CLIO TALKS BACK: Thoughts About the Empress Maria Theresa As Mother

Clio recently revisited Vienna, where she was reminded of the remarkable career of the Habsburg empress Maria Theresa (1717–1780).  She was the sole female Habsburg ruler, thanks to the Pragmatic Sanction negotiated by her father Charles VI to guarantee her succession.  In her early twenties, she took power following his death in 1740.

It is hard to grasp just how much of Europe Maria Theresa and the Habsburg dynasty once ruled.  These crownlands encompassed what is now Belgium in the west to Transylvania in the east, not to mention Austria proper, the Czech lands of Bohemia and Moravia, Croatia, Serbia, and much of the Dalmatian coast plus major parts of northern Italy.  Taking an active role in directing affairs of state, this empress fought several wars against Frederick the Great of Prussia to maintain her right to rule Silesia as well as to keep the Turks at bay.  She engineered an alliance with the French, hoping to contain the expansionist aims of Prussia.

During her reign (following her marriage to Francis Stephen of Lorraine, who was subsequently appointed Holy Roman Emperor and duke of Tuscany), Maria Theresa made her mark as a prolific mother – producing sixteen children, of whom eleven lived to adulthood. Such numbers, she believed, would assure the dynastic future of the Habsburgs. 

Maria Theresa took great interest in her children, their upbringing and their futures.  She produced three daughters before the birth of her first son and heir, Joseph.  Then two more daughters, and another son (short-lived).  Then six more daughters and two more sons.  It’s a wonder she could even keep track!  One would need a secretary just for birthdays!  But then, in a court where four languages were regularly used (German, Italian, French, and Latin), perhaps keeping track of birthdays was just one complication among others.  Even so, the children’s education was less thorough than it might have been.

Work-life conflicts can be less of a problem for royal mothers, or for families of the super-rich.  They have no shortage of household help, and they don’t have to purchase the groceries, wash the dishes, join the parent-teachers’ association, or drive carpools to school or after-school activities, tasks which consume many mothers in the western world today.  They can call on wetnurses, maids, cooks, coachmen, and nannies.  Relieved of these mundane duties, Maria Theresa found time to build a summer palace at Schoenbrunn, which rivaled the Versailles of Louis XIV of France – a fine playground for lively, growing children, when the Hofburg in central Vienna was not enough.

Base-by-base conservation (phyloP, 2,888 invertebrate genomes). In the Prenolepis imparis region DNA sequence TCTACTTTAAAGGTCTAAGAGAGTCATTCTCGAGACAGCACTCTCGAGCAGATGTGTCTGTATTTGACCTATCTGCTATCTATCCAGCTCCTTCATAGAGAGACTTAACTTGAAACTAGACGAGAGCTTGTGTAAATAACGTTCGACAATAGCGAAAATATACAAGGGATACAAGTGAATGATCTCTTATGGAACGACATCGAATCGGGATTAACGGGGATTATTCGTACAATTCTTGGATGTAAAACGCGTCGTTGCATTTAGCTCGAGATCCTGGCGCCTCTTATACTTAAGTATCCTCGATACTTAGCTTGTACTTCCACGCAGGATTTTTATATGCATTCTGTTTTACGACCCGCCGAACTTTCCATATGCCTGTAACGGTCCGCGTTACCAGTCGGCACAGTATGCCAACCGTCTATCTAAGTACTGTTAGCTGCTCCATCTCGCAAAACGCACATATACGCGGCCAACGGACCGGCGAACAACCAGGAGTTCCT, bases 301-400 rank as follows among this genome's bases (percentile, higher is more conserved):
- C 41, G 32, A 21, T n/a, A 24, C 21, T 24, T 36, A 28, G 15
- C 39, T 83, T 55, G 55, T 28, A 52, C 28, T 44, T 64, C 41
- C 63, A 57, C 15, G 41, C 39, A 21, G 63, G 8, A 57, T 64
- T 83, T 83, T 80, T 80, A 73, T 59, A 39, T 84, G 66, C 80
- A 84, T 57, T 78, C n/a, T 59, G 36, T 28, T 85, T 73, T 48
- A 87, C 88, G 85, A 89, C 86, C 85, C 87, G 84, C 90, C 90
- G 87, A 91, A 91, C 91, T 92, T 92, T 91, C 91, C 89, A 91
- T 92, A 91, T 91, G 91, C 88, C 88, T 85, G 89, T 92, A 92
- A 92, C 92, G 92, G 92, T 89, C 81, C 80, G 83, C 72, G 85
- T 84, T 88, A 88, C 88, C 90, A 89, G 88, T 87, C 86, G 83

Maria Theresa was one of the three major enlightened despots of eighteenth century Europe, along with Catherine of Russia and Frederic the Great of Prussia.  A celebrated female historian of international affairs (Ragnhild Hatton) once commented, “I never really understood enlightened despotism until I became a mother.”  Indeed, enlightened despotism is an excellent metaphor for the act of mothering, especially when children are small.  But when they grow up, more liberty is called for.  However, Maria Theresa never withdrew from her children’s lives or offered them much liberty.  Motherly advice  – and directives – were never in short supply.  They were above all Habsburgs.

Maria Theresa kept up a voluminous correspondence with her adult children, who had married – or been systematically married off – to consolidate or  reinforce political alliances for the House of Habsburg.  One of her most notable – and intrusive – correspondences (later published) was with her youngest daughter, Marie Antonia, who became Marie Antoinette – the queen of France who would be guillotined during the Revolution. 

Further Reading:  Karl A. Roider, Jr.  Maria Theresa (1973); Robert Pick, Empress Maria Theresa: The Earlier Years, 1717-1757  (1966); Regina Schulte, “’Madame, Ma Chere Fille’ – ‘Dearest Child’ : Letters from Imperial Mothers to Royal Daughters,” in The Body of the Queen: Gender and Rule in the Courtly World 1500-2000 (2006).

1 comment:

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